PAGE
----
Fog – Part IV

Everything is in a loop. You’ll walk back to it no doubt. Keep trying, you’ll see. Those voices will call you back the further you dig. Leave the business parts of things behind and you’ll get to it. It’s harder when you’re older. You’ll see. Focus. Let me take a step back here and tell you about Vince.

Vince worked at the Musee De Mecanique  when it was still located at the base of the Cliff House just off of the Great Highway, which hugs the coast up there. At that time, nobody much went in. It was an after thought. I think now it’s on tour or something because of the nostalgia it holds. People feel warm with that kind of thing. I can’t place the time when I was there – but there was always that push inside of me to escape into what I thought might have been an easier time in the past. It never was.

So Vince, Vince McGilroy, that was his name. His real name. I can’t see him still being alive now, so I’ll use his real name for this and perhaps take care of it in the edits. He was the man who fixed all of the machines. These were all throwbacks in the true sense – old penny arcade machines and flip card movies. Baseball games with steel balls and flippers. Giant amusement parks that started and stopped with a nickel. This is just a setting for this part of the story though. No need to make it the main character. Let’s see.

My friends were leaving. The woman I was in love with was in love with a boy she helped to commit suicide. The vampires and prostitutes I was living with were stealing everything I had. I worked in the back room of a woman’s dress shop. School was on my mind but not in my heart. When I walked in, the sounds of that old carnival song played just off tone. Vince was fixing the old Opium den – where if you dropped in your coin you’d see people delivering opium, nodding out, and moving around the red dim lit room that was created for whatever reason. I couldn’t get away. Everything is on loop. Was on a loop. Next to that was an old baseball card machine that had spit out 1 cent cards of legends not too long ago, but was now retrofitted with replicas of those cards and charged 50 cents per pull. The price went up but the value of what came out went down.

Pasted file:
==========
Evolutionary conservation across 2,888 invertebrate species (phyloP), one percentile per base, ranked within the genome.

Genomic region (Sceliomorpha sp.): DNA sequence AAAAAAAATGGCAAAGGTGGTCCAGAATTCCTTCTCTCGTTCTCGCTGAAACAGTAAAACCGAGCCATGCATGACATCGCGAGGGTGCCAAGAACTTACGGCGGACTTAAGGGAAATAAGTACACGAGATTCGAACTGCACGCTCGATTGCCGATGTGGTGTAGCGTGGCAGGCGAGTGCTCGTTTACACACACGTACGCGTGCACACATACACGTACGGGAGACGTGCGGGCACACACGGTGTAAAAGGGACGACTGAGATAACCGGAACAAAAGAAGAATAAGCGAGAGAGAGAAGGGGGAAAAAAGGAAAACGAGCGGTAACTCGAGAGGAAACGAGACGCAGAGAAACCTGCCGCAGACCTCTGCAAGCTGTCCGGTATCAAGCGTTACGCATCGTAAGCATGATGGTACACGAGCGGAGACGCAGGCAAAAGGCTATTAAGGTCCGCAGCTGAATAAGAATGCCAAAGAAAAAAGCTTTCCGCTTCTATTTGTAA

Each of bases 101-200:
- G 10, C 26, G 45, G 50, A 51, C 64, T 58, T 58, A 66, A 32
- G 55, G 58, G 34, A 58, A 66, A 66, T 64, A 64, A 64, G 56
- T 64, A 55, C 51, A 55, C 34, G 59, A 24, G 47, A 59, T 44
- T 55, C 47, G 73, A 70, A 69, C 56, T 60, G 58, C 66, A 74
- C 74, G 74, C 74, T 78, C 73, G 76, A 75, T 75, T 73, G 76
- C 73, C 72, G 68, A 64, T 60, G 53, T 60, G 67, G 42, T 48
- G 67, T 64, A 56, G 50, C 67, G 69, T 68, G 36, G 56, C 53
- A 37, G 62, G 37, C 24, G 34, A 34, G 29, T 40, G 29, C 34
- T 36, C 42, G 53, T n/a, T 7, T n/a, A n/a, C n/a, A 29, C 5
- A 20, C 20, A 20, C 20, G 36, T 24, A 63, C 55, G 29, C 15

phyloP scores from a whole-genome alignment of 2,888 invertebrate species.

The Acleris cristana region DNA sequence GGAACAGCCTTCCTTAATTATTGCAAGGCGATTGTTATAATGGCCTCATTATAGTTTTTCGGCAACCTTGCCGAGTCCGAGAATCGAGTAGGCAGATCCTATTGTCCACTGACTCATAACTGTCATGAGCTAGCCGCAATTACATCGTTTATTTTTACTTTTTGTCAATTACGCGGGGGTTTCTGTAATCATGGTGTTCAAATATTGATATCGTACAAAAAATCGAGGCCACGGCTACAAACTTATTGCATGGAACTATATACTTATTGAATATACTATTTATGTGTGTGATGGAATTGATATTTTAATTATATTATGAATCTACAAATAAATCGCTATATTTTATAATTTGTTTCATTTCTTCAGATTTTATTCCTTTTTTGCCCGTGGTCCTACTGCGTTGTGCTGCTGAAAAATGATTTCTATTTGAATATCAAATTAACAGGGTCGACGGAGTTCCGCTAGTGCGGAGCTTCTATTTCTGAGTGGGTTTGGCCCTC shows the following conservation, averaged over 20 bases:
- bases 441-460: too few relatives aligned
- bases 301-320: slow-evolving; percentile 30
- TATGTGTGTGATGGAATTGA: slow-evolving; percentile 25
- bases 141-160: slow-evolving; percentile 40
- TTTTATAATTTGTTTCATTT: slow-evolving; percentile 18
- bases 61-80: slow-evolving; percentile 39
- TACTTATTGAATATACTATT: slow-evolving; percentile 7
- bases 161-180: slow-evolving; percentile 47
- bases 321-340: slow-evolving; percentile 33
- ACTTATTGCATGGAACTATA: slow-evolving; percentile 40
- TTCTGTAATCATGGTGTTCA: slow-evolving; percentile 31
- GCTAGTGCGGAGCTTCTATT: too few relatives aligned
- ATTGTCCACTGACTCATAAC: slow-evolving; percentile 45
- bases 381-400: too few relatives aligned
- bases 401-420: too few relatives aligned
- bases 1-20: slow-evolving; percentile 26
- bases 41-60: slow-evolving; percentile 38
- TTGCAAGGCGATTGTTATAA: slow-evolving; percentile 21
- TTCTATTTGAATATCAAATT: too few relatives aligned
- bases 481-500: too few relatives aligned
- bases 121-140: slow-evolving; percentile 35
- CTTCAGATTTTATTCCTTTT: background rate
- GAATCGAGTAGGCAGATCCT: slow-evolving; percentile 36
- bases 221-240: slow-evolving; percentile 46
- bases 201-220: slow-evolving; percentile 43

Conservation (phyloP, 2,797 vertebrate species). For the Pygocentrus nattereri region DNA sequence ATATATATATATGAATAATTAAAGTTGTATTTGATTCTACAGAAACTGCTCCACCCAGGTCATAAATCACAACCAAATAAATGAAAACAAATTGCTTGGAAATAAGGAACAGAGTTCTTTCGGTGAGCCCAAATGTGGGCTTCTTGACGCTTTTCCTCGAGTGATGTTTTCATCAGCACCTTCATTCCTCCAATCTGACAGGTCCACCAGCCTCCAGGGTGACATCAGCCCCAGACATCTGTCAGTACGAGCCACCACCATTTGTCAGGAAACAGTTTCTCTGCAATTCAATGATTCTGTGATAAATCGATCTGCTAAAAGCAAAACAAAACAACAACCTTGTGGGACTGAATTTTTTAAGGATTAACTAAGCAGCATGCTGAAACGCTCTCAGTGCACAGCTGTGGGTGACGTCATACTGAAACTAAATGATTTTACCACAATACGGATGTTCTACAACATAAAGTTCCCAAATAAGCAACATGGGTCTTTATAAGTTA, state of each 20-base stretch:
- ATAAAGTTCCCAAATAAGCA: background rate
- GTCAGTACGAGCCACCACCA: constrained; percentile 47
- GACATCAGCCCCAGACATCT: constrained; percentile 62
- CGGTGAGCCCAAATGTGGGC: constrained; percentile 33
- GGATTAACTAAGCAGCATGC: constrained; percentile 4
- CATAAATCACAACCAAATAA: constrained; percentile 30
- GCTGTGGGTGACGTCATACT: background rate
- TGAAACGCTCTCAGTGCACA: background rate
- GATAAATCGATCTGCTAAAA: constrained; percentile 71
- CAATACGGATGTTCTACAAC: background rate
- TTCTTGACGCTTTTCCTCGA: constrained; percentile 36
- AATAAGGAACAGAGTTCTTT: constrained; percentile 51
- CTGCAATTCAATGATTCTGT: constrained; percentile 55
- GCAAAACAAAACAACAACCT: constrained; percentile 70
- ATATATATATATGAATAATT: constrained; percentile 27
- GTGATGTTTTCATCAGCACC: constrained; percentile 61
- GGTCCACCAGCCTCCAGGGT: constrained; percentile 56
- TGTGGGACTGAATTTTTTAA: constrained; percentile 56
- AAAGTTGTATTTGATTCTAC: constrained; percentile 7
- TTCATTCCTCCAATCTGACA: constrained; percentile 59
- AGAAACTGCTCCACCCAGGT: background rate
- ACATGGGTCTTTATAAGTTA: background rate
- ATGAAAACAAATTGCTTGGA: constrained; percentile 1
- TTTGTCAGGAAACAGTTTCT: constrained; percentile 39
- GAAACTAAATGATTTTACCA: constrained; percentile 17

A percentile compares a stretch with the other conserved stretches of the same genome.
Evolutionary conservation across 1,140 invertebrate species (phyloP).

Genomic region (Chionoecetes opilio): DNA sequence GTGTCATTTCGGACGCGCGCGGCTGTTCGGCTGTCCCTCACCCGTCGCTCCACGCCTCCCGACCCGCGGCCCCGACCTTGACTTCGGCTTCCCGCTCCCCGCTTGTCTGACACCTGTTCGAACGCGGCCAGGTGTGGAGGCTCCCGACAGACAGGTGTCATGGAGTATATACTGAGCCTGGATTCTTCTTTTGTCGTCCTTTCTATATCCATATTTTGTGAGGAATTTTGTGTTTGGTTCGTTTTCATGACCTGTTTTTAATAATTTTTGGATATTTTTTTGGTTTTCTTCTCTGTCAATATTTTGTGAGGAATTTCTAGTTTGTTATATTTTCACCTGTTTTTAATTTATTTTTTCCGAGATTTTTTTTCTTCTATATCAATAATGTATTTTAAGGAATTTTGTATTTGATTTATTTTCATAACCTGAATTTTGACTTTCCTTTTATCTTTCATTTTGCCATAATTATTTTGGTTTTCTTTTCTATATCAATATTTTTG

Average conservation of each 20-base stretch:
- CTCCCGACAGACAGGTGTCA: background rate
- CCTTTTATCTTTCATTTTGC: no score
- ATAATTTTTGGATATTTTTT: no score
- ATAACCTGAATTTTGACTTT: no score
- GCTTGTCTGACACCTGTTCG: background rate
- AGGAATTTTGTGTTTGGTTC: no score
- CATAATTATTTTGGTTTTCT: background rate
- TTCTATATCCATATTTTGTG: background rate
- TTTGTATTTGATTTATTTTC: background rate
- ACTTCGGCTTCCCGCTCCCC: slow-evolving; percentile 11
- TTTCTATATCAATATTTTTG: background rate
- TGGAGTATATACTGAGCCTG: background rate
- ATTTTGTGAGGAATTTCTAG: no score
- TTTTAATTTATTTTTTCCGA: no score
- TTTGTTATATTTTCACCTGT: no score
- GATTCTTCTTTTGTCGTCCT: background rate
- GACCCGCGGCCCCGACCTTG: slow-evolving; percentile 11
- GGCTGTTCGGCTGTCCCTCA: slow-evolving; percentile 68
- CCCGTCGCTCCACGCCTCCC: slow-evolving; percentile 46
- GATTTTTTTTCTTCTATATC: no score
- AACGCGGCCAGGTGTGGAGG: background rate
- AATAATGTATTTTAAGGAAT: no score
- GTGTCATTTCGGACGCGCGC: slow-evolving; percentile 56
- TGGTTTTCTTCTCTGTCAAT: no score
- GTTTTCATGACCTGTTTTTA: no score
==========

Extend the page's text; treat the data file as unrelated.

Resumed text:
I walked through the old spot and touched every machine, thinking that it would ground me an connect me to something that I could believe in – perhaps a religion of affirmation that at one point everything was as it should have been. Vince was the gatekeeper to this world and the one who kept it all going.

“Not sure anyone else could do what I do,” he said, noticing me notice him. “I see you in here from time to time. That’s good. Returning people are going to help keep all this alive, which is going to help keep me alive.”

We extended greetings. I had never spoken to him before – I just watched him work. There was always a pleasure in that for me – to see someone doing a job they loved to do. These days you just walk around the office and see people looking over their shoulder while having whispered conversations to make sure the person they’re talking about isn’t near. It’s fear based. Vince was doing something in the world. He was keeping it going for all of us. His tool belt held everything he needed to make it continue to rotate on its axis. It was hard at that time because I hadn’t realized how painful it was to stay distant and yet try to step inside when looking at characters. At people. However you wanted to look at things. It’s hard to tell the difference.

“I just fixed up the Cail-O-Scope with the girls,” he said, winking at me. “I’m gonna take some lunch now – go on and enjoy.” He was talking about the old XXX movies that were hand cranked and showed pictures of what, at that time, were thought to be erotic pictures. None of them were ever naked, but there was something wonderfully sexual about them being in black and white and un-airbrushed.